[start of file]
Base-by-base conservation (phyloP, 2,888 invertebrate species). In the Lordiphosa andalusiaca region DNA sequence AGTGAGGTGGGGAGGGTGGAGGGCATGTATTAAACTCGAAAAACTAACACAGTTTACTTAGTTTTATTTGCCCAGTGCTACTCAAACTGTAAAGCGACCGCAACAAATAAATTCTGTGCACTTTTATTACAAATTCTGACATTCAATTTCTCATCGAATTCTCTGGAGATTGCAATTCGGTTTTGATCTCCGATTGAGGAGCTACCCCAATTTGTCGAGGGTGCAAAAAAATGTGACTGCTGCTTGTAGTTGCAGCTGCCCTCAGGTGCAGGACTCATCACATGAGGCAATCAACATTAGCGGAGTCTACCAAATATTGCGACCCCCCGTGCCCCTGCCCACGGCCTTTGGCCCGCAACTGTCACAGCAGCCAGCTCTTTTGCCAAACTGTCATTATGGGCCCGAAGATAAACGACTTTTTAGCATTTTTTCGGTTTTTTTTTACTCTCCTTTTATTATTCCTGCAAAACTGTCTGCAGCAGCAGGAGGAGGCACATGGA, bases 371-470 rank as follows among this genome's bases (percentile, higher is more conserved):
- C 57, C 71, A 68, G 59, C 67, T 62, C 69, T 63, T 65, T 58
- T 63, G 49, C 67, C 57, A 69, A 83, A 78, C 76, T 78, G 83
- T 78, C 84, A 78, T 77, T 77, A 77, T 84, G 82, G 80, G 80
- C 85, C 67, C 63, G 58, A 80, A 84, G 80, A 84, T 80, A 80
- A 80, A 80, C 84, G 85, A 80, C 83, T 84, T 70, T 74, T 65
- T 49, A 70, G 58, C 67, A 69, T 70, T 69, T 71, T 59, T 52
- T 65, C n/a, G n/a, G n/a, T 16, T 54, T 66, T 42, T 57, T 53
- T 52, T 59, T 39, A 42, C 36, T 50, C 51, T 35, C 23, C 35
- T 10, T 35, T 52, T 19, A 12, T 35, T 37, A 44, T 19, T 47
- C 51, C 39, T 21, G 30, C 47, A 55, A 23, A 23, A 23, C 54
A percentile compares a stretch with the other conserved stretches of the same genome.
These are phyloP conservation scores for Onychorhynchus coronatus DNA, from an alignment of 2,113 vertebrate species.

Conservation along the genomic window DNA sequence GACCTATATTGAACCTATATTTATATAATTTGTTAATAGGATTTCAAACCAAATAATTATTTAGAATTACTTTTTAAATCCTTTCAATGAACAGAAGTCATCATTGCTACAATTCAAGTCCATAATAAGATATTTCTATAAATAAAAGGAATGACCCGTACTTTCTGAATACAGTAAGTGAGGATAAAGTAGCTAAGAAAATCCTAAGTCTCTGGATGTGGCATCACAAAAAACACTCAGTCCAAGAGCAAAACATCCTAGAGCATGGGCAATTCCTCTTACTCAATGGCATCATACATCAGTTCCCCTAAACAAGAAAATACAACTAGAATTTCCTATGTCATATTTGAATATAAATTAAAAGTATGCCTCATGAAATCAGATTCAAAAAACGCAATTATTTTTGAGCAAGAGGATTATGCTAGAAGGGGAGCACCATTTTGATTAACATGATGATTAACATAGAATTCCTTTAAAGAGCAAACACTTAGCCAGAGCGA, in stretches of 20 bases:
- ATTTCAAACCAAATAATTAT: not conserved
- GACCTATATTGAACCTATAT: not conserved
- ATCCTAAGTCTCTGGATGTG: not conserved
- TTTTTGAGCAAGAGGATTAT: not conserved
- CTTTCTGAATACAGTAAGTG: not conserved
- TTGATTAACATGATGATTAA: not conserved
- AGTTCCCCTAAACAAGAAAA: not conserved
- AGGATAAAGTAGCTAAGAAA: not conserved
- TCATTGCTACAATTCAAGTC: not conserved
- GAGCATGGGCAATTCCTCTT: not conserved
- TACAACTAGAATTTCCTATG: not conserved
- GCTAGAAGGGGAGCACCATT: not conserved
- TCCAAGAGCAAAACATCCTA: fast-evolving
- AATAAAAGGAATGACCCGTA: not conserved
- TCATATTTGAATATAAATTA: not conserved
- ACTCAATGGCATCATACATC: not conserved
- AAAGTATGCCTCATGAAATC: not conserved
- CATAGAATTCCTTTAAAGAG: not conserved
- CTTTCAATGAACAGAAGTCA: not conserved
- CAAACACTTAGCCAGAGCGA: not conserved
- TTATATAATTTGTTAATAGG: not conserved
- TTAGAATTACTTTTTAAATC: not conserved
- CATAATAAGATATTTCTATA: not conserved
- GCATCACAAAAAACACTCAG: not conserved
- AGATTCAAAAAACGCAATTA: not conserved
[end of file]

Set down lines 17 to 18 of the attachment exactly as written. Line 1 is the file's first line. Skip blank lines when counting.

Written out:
- ATCCTAAGTCTCTGGATGTG: not conserved
- TTTTTGAGCAAGAGGATTAT: not conserved